Lastly, let’s look at a different way to tune a lead vocal phrase. I often find the pitch editors, like Flex Pitch, included in Logic X or Melodyne don’t work very well for me. Whilst they are highly capable it’s all too easy to lose perspective on a vocal performance when working at this level of detail. With that in mind I often prefer to tune a vocal by running it through a pitch-correction plug-in with a medium response time and comping the tuned version with the untuned in a take folder, and all of this becomes faster with Selection-based Processing. Use the Marquee tool to select a section of your lead vocal that contains some wayward tuning.
Next, bring up the floating Selection-based Processing window and add an instance of Logic’s Pitch Correction plug-in. Call up the plug-in’s editing window and set the Scale to the key of the track. Now adjust the Response slider to a medium re-tune speed to make the tuning effect relatively subtle. I chose a value of 257ms. Return to the Selection-based Processing window and tick the Create New Take option followed by the Split at Marquee Borders option and then hit Apply. Logic conveniently creates a new take folder with our untuned region located at the bottom and our tuned region above. Select the bottom take and identify the areas where the vocal tuning needs attention and simply select those areas in the tuned take. Logic automatically crossfades between takes to give you a relatively seamless transition between the tuned and untuned material. Once you have comped your take, flatten it back down to a single audio region.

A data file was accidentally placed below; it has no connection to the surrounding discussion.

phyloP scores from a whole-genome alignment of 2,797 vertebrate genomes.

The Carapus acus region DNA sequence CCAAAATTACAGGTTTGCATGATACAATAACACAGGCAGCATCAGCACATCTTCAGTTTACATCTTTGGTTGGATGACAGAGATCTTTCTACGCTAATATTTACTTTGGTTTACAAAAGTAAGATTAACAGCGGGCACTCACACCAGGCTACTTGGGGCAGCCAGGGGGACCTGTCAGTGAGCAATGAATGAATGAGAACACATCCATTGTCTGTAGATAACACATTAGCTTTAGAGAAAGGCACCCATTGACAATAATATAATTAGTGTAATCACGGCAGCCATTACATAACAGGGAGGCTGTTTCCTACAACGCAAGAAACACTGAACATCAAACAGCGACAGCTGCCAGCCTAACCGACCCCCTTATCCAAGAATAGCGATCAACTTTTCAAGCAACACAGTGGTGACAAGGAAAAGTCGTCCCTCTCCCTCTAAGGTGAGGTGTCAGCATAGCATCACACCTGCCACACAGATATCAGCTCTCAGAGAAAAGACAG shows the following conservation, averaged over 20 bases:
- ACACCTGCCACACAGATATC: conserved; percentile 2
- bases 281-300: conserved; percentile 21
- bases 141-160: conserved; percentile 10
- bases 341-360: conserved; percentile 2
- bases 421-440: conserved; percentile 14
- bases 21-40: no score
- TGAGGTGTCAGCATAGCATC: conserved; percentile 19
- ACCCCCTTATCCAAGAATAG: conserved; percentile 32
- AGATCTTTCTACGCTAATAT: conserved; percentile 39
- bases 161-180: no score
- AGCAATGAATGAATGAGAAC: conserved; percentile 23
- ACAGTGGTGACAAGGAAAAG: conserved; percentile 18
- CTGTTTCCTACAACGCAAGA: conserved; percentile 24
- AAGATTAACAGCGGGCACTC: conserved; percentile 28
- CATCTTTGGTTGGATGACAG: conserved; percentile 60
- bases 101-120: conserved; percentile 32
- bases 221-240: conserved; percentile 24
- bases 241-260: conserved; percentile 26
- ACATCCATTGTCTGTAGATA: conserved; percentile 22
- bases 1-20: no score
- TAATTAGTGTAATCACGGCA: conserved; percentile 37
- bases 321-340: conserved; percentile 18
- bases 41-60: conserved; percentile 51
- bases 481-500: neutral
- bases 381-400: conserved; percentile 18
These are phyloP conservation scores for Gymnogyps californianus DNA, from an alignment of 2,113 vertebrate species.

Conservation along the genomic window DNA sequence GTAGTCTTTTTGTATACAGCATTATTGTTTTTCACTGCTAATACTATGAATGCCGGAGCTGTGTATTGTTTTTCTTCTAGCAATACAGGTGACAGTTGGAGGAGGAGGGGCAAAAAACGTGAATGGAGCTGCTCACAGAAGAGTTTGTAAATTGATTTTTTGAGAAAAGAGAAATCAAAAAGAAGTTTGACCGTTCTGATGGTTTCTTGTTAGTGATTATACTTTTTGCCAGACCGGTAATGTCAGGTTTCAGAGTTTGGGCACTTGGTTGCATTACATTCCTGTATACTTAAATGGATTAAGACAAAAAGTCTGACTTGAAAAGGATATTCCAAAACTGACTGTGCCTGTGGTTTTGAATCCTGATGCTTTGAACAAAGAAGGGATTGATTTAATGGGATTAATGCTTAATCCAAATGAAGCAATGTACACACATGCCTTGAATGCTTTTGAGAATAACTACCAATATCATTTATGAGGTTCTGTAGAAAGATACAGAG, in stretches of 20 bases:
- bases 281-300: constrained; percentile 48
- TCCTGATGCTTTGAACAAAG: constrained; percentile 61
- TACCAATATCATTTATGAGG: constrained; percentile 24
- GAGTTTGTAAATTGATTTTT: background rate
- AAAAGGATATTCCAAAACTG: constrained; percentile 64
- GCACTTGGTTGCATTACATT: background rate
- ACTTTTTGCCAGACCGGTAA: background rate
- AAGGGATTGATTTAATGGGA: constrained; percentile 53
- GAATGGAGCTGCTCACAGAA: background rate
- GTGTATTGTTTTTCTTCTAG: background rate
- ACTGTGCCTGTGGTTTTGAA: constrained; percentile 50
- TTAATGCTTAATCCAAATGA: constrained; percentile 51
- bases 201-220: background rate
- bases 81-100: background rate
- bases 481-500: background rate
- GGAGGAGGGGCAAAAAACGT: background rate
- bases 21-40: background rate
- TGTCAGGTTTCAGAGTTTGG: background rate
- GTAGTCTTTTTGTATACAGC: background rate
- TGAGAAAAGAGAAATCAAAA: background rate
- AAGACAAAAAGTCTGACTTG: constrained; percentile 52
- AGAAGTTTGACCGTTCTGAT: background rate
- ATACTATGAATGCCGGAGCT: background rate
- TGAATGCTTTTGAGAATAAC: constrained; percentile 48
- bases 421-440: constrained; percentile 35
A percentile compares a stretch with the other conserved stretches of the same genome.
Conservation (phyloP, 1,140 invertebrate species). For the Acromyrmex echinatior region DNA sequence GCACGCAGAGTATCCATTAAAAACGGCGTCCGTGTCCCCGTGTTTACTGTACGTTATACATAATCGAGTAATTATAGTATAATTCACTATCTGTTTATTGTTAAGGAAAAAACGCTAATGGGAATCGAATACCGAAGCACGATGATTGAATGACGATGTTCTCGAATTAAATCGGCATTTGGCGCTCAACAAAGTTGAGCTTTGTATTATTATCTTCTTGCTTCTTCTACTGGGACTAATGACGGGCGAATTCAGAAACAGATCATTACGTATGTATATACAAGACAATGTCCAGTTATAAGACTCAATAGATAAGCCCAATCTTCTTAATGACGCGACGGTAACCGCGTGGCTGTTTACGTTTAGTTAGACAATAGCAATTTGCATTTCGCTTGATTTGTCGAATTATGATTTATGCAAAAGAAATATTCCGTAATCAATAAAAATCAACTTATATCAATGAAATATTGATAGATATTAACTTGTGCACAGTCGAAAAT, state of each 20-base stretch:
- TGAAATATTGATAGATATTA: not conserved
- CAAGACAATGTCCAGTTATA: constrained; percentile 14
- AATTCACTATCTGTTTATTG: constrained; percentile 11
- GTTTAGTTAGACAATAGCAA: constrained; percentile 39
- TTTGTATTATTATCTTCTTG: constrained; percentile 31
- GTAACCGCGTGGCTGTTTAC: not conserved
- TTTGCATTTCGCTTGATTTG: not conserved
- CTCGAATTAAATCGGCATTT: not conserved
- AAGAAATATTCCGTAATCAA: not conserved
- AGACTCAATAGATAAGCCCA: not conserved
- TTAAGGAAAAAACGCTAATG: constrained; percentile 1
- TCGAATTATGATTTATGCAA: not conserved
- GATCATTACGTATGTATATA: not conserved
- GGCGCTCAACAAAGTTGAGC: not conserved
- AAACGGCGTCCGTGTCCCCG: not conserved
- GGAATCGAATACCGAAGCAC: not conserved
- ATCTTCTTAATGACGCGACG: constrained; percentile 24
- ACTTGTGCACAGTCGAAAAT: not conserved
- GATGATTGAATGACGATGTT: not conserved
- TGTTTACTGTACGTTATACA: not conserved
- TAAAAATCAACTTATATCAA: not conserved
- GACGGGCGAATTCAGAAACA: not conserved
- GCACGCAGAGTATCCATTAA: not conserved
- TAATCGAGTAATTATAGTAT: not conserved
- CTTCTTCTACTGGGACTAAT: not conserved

Now that you have experienced using Selection-based Processing to create take folders, you can apply the same procedure to more off-the-wall treatments of other program material. For example, you could take a synth bass line, run it through some extreme modulation effects and then comp the two takes so that the bass part alternates between the original and the effected version at quarter-note intervals.
Selection-based Processing is a long-overdue feature that Pro Tools and Digital Performer users have enjoyed for many years, and its addition to Logic X opens up a world of experimental processing techniques. It has very quickly become one of my favourite features and implementing it as a floating window was a master stroke.